Consumption fragility will also continue to deteriorate in 2010. The vast majority of working and middle class consumers have not been able to recover lost income. Their disposable incomes will continue to weaken and their debt-to-income ratios decline, resulting in historic levels of debt to income, around 130 percent (compared to 2007 peak levels of 140 percent). Working class debt ratios are undoubtedly even higher than 140 percent. Comprising more than 70 percent of the economy, consumption will not recover appreciably in 2010.
Job losses in 2010 will continue to rise, notwithstanding the recently reported, but highly questionable data for November jobs, which is based almost totally on hiring temporary workers. Should a jobs stimulus bill fail to be enacted in 2010, jobless ranks will rise to 27 million (from the current 24 million) and the government’s truer U-6 unemployment rate will approach 19 percent by year end 2010. Hiring that does occur will increasingly include temporary and part time labor.
There will probably be no major second stimulus bill proposed or enacted by the Obama administration and Congress in 2010, despite a continuing rise in joblessness. Isolated, targeted proposals like cash for clunkers and the first time homebuyer credit will be enacted, with little permanent or significant impact on jobs. Congress and the president will in effect repeat the fiscal policy errors of 1937-38.
Remaining TARP funds will be used in 2010 to pay for business tax cuts, as a pretext that more tax cuts (already 48 percent of the Obama stimulus bill of 2009) will create jobs. Less than half of the tax cuts to business will be spent for investment; the rest pocketed to bolster corporate cash flow. As economists would say, the tax multiplier will be less than 0.5.
Home foreclosures will rise past 7 million, on their way to a possible 10 million. Home asset prices, temporarily stabilized in major housing markets in late 2009, will resume a decline. Between 33 percent to 50 percent of homes will be under water, with home values less than mortgage balances, by the end of 2010.
State and local government tax revenues will fall and deficits rise, leading to more layoffs and wage cutting in 2010, unless the federal government provides additional aid to the states.
The Federal Reserve will continue its long-run shift in policy priority to protecting the dollar’s value in world markets, thus repeating its policy errors of 1932, in effect protecting the currency at the expense of domestic recovery. However, throughout most of 2010, the Fed will try to maintain a middle course. It will keep interest rates at or near zero until the November elections, unless there is an emergency and the dollar falls more than 30 percent to the euro. The Fed’s strategy will focus on withdrawing money supply from the banking system by paying them to temporarily deposit their excess funds with the Fed. That fiction of money supply contraction without having to raise rates will enable the Fed to claim it is reducing the money supply, inhibiting inflation and reducing the deficit on its balance sheet, while subsidizing the banks even further in the process. The fiction will end in 2011 as the Fed raises rates.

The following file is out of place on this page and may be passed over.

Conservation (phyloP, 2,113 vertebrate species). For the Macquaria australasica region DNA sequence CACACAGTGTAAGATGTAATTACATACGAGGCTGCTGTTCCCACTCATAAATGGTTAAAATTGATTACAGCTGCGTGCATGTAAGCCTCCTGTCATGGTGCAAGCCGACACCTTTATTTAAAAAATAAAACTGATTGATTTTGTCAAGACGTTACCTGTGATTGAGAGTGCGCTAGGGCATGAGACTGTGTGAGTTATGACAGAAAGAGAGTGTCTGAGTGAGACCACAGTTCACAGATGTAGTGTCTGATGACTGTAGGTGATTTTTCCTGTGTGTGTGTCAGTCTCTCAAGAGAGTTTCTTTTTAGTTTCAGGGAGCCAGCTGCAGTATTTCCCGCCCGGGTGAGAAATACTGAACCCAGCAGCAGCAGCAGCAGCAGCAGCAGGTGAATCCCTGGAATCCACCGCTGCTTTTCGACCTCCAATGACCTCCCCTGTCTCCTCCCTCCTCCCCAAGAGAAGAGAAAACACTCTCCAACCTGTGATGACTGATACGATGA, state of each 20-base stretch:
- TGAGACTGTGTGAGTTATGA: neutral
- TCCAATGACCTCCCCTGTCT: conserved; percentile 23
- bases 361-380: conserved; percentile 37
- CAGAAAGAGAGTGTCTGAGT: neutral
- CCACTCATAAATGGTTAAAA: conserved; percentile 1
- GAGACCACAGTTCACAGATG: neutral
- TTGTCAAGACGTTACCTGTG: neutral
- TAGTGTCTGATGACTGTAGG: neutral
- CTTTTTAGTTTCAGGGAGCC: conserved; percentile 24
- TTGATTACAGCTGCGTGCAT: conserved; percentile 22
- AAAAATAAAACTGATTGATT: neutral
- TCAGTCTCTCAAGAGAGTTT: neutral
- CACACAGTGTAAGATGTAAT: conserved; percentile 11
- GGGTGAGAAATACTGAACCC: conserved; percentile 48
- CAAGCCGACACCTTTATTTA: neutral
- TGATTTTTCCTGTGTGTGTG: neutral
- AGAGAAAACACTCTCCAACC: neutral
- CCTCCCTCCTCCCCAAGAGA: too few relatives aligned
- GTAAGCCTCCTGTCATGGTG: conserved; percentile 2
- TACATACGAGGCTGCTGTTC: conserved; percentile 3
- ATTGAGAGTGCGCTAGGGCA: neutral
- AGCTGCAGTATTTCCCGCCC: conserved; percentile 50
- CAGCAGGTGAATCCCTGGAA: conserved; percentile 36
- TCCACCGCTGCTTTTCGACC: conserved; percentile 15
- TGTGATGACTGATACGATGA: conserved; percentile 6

There will be no meaningful financial regulatory reform in 2010. The Fed will successfully beat back attempts to regulate and oversee its operations by Congress. The Fed will expand its role as chief regulatory agency, as the banks themselves prefer. The U.S. dollar will drift lower slowly so long as financial instability remains in global markets. An alternative global currency option will not displace the dollar, but wealthier countries like the BRICs (Brazil-Russia-India-China) will increasingly trade directly with each other’s currencies. Japan will begin negotiations toward forming a common market with China and other Asian economies, including possibly Australia. Japan will experience increasing deflation and a deeper recession.
Notwithstanding the IMF’s $1 trillion rescue fund and primary commitment to rescue the banks of greater Europe as necessary, the euro financial system will be shaken in 2010 by one or more debt defaults on its periphery (Latvia, Ukraine, Greece, Italy). Austrian and Swedish banks will be seriously impacted. The Dubai-World default event of December 2009 will seriously impact UK banks.
Jack Rasmus is a professor of economics at St. Mary’s College and Santa Clara University. He is a member of the national steering committee of the Workers Emergency Recovery Campaign. He is the author of Epic Recession: Prelude to Global Depression (forthcoming from Pluto Books, London, UK and distributed by Palgrave-Macmillan in the U.S.).
Predictions for 2010 and Beyond
A Review of 2009